The Museum of Modern Art in New York City (known to most as MoMA) is showcasing a retrospective of Bjork, a world-renowned Icelandic composer and musician, March 8-June 7. The three-story exhibit celebrates various elements of Bjork’s work over the past 20 years, using various auditory and visual mediums. Though perhaps not a complete critical success (The Atlantic’s Kriston Capps recently referred to the it as “slight on substance and nuance”), the exhibit is nonetheless impressive. In one section, visitors watch a strange, powerful music video in a dark room, which features the singer running around a volcanic cave, crying out in heartbreak. In another, attendees walk through a winding hall lined with artifacts from the artist’s career, accompanied by music and narration.Perhaps most notable to Rice University students and faculty, however, is the university’s own mark on the exhibit. Rice’s Rita Shea Guffey Chair in English, Dr. Timothy Morton, collaborated with Bjork on a visual book created to accompany the MoMA exhibition. The five-part work, Bjork: Archives, is an amalgam of art forms, including photographs of the artist’s fashion over the years, album artwork, illustrated text and poetry.Morton’s connection to the project can be traced back to July 2014, when he received an email from the singer praising his 2013 book, Realist Magic: Objects, Ontology and Causality. Morton responded by initiating a philosophical dialogue, and the two carried on a sprawling intellectual conversation for three months, despite never having met in person. During their correspondence, they decided to collaborate on a project and soon realized that their 150-page email chain was a piece of collaborative art in itself. The text was bound into one of the volumes of Archives and sold alongside four other booklets, which each strives to interpret and reflect upon Bjork’s career in distinct ways. Other contributors include MoMA curator Klaus Biesenbach, critic Alex Ross, musicology professor Nicole Dibben and poet Sjon.Morton said in an interview with Houstonia magazine that he has been a fan of Bjork’s music for decades, even before she had started her solo career and was moving between various bands. He described her as “futuristic” and “a leader in how to inhabit the new era.” Fittingly, Bjork also said she’s long been a fan of Morton’s work, which focuses on object-oriented ontology, a branch of metaphysics that considers objects outside of their relation to human beings. Rice reported that the two met late last year when Morton flew to Iceland to wrap up Archives, and Morton has said that during his visit he met Bjork’s friends, watched her record music and ate the artist’s own home-cooked meals.MoMA’s Bjork exhibition will be on display until June 7. Bjork: Archives can be purchased for £40.00 at thamesandhudson.com.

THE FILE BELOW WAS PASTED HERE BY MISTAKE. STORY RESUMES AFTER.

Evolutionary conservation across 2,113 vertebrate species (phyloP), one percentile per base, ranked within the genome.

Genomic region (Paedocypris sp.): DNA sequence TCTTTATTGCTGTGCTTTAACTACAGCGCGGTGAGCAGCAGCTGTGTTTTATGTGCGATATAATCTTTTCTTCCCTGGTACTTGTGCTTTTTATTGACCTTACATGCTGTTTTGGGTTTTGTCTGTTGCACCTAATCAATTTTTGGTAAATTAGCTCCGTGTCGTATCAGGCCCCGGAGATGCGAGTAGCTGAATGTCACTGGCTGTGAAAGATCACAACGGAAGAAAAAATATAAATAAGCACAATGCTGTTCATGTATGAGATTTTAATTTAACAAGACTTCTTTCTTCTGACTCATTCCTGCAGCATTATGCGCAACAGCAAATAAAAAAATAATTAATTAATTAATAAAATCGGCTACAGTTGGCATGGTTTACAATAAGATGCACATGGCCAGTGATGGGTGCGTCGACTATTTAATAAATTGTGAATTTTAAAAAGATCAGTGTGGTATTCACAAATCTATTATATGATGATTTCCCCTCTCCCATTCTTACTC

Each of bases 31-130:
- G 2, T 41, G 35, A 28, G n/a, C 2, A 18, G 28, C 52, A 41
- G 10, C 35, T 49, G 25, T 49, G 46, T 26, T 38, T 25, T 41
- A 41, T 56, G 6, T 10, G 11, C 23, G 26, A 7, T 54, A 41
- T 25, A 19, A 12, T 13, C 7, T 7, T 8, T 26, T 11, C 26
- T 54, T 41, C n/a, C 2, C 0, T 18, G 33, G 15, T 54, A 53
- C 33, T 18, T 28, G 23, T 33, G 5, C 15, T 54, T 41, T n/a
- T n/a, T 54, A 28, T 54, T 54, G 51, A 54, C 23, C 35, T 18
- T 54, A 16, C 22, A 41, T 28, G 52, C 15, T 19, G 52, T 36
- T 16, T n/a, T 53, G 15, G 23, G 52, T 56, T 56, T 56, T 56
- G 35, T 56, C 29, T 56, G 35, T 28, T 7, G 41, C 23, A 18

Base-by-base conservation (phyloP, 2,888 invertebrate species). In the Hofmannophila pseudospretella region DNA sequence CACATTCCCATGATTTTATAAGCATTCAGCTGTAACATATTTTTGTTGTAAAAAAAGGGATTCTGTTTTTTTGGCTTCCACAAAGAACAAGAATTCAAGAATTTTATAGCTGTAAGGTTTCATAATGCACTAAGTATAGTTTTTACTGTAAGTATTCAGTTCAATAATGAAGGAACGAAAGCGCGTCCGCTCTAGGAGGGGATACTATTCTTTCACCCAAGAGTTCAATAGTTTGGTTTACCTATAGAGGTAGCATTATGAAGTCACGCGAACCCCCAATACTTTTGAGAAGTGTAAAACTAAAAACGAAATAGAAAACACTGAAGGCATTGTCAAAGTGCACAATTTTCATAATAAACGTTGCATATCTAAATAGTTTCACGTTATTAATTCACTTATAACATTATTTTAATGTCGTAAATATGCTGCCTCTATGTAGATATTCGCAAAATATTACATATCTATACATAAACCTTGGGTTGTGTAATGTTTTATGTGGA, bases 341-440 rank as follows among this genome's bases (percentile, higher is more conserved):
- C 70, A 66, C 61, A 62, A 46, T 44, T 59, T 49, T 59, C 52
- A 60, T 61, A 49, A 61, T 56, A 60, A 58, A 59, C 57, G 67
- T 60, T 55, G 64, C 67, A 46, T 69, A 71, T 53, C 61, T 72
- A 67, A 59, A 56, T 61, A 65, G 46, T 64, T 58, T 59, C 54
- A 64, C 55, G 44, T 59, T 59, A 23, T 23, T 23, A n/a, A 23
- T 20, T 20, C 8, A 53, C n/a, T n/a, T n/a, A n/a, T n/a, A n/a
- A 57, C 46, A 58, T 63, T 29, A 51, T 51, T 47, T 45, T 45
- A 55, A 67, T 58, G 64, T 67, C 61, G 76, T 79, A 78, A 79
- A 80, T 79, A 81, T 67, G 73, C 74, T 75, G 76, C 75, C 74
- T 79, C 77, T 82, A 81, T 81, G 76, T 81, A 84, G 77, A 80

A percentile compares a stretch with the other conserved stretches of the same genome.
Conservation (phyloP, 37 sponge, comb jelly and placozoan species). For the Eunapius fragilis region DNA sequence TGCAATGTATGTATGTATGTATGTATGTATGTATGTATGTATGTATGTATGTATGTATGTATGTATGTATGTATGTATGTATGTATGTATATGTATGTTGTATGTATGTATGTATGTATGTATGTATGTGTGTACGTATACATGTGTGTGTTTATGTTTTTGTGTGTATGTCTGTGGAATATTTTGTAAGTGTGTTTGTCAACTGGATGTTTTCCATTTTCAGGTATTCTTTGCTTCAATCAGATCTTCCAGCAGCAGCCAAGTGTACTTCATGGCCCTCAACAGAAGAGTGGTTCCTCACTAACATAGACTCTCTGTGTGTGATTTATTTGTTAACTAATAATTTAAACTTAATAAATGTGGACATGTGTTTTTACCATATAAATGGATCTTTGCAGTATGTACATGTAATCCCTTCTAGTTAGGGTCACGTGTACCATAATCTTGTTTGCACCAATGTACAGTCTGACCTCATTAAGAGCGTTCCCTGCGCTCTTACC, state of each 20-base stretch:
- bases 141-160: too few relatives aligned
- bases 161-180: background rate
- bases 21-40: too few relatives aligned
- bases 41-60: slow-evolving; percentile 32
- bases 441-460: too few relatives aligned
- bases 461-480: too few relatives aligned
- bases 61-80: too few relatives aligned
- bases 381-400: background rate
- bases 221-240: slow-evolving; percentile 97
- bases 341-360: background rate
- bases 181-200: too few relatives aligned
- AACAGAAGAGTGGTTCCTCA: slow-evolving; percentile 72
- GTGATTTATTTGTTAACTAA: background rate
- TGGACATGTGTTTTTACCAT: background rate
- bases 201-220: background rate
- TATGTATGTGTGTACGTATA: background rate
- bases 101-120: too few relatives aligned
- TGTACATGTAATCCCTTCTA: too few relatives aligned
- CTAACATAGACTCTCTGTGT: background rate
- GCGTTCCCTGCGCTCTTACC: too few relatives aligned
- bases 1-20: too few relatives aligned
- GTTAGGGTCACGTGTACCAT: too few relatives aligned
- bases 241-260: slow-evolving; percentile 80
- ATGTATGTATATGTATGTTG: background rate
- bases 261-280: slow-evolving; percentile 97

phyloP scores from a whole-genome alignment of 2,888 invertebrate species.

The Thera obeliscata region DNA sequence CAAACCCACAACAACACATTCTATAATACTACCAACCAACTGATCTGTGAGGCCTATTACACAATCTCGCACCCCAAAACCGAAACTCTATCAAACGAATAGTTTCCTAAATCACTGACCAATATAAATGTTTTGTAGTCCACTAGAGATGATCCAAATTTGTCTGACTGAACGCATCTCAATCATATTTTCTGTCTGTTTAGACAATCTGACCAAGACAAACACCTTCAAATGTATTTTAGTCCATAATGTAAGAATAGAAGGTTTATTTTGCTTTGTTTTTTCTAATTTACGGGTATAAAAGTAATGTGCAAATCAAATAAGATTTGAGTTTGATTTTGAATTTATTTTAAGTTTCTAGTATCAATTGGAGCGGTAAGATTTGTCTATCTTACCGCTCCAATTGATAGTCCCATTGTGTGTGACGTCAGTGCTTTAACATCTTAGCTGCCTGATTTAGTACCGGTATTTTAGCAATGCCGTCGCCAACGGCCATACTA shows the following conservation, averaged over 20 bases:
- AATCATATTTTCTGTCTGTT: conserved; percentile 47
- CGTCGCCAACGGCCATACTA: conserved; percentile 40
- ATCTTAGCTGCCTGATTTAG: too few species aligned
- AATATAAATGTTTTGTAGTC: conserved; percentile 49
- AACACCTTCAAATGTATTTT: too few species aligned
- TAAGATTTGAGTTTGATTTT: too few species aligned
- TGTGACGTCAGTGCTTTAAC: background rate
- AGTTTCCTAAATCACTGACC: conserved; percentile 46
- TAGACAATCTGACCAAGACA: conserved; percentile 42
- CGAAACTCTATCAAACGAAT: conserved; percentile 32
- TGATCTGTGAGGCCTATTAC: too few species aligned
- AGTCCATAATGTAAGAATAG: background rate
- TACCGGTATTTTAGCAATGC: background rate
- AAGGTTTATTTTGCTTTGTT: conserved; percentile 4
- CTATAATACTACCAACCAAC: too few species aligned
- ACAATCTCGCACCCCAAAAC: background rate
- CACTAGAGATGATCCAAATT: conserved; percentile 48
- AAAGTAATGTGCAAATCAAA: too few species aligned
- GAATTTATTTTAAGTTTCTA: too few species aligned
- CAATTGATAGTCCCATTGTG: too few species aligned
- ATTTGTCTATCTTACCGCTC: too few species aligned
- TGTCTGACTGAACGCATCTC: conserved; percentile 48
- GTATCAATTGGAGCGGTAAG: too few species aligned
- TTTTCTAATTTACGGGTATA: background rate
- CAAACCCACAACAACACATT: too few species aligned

There’s a musty hint of hay and grease in the air. An occasional whinny may be heard in the distance. The streets are packed with more hats and pairs of cowboy boots than usual. It can all mean only one thing — it’s Houston Rodeo time in the city. Especially for Houston newcomers, Rodeo can be a bit overwhelming. Dozens of performers, food vendors and other entertainment will all vie for your hard-earned pennies and attention. While you’re sure to have a good time no matter what you do and see, the Thresher has narrowed down your options a tad to let you know which are actually the best concerts and treats being offered. BEST MEALS:For the BBQ fan: Triple J’s SmokehouseLocation: NRG Park, KC501What to get? Big J Potato, $15 — A baked potato stuffed with butter, cheese, sour cream, chives and your choice of beef, sausage or rib meatMeat Combo, $9.99 — Two meats (ribs, beef or sausage) with barbecue sauce and breadFor the Vegetarian: Stump’s Wood-Fired PizzaLocation: NRG Arena, AR600What to get?The Jimmy Buffet, $10 — A nine-inch hyper-fresh margherita pizza; San Marzano tomatoes, mozzarella, fresh basil and olive oilFor the Adventurous: Belgian WafflesLocation: KC306What to get?Fried sriracha balls — Shredded chicken, tomatoes, green chiles and sriracha encrusted in tortilla chips and then deep-friedStrawberry waffle balls — Like cake balls, but waffles that come with strawberry dipping sauceFor the Tex-Mex Fan: Tad’s Bodacious BurritosLocation: NRG Park, RP65What to get?Chipotle beef burrito, $8.50 — Enormous burrito filled with shredded beef rubbed with chipotle, black beans, cheddar and Monterey Jack cheeses; coated with chipotle cheese sauce and garnished with pico de galloBEST TREATS:For the Fried Food Lover: Aunt Edmoe’s Homemade CookiesLocation: NRG Park, CD205What to get?Fried cookie dough on a stick, $7 — Real, delicious cookie dough deep-fried and put on a stick, can also be dipped in chocolateCookie dough parfait, $7 — Ice cream, cookie dough, chocolate syrup, whipped cream and a cherry and two warm cookies on topFor the Cinnamon-aholic: Stubby’s Cinnamon RollsLocation: NRG Arena, AR903; NRG Center, L259What to get?Cinnamon roll with “the works,” $5 — A cinnamon roll as big your head topped with rich icing and pecansBacon-wrapped cinnamon roll, $5 — Huge cinnamon roll coated in juicy baconFor the Popcorn Fan: Kettle Corn of TexasLocation: NRG Park, KC506What to get?Small bag of kettle corn, $3 — Decent helping of fresh-popped kettle corn made in 100 percent corn oilFor the Intense Dessert Fan: Granny’s Cheesecake & MoreLocation: NRG Center, L255What to get?Chocolate-dipped cheesecake with Oreo, $7 — Means what it says; a delicious cheesecake dipped in chocolate and served with Oreos on top EVENTS:Mutton BustingMutton busting is everyone’s favorite rodeo event. Like bull riding for children, kids between ages five and six must grab hold of a sheep and attempt to stay on as long as possible. While everyone in mutton busting is declared a winner, the child who stays on the longest is awarded a champion belt buckle and serious bragging rights.Calf ScrambleThe calf scramble is arguably the most chaotic rodeo event. Officials release 15 calves into the arena that 30 4-H and Future Farmers of America youth must race after and try to catch with nothing but a rope halter. Each successful student is given a $1,500 voucher to purchase his or her own beef heifer or market steer to show in next year’s rodeo. This event is intended to encourage agricultural enterprise in the state of Texas by supporting students’ interest in ranching and farming.Tie-Down RopingThis rodeo sport, inspired by traditional ranch-hand practices, tests skills necessary for any good rancher. The event starts when a calf is released and crosses a trip lever that frees the mounted roper. The team must race after the calf and quickly lasso its neck. The horse must then maintain tension on the rope so the calf does not escape as the roper dismounts and ties the calf’s legs. The fastest roper to complete the task wins. CONCERTS:If traditional country’s not your thing:Zac Brown BandTime: Thursday, March 12, 6:45 p.m.Hits: Chicken Fried, Colder Weather, KneeDeepSummary: Melodic, slower-tempo country with deep lyrics and some nice harmonies If you like to sing along:Luke BryanTime: Sunday, March 22, 3:45 p.m.Hits: Crash My Party, Play it Again, I Don’t Want this Night to EndSummary: Strong beat, authentic country — mostly feel-good tunes and love songs Brad PaisleyTime: Saturday, March 21, 3:45 p.m.Hits: Perfect Storm,Whiskey Lullaby, Beat this SummerSummary: Classic songs that tell stories — rich with nostalgia, humor and heart If you want a pop/country mix:Florida Georgia LineWednesday, March 18, 6:45 p.m.Hits: Cruise, This is How We Roll, DirtSummary: Fast-paced music that sounds best on a road trip, windows down, wind blowing The Band PerryFriday, March 20, 6:45 p.m.Hits: If I Die Young,Better Dig Two, DONE.Summary: Strong female vocals, soft melodies and powerful, belting choruses If you want something TOTALLY different:La Arrolladora Banda El LimonTime: Sunday, March 15, 3.45 p.m.Hits: ?Summary: Traditional Mexican regional music. You can’t help but dance along. If you want straight-up Top 40:Ariana GrandeTime: Tuesday, March 17, 6:45 p.m.Hits: Love Me Harder, Break Free,One Last TimeSummary: Belting pop ballads, choruses that always manage to get stuck in your head PitbullTime: Friday, March 13, 6:45 p.m.Hits: Timber, Fireball, Time of Our LivesSummary: High-bass tracks that make you wish you were in a downtown nightclub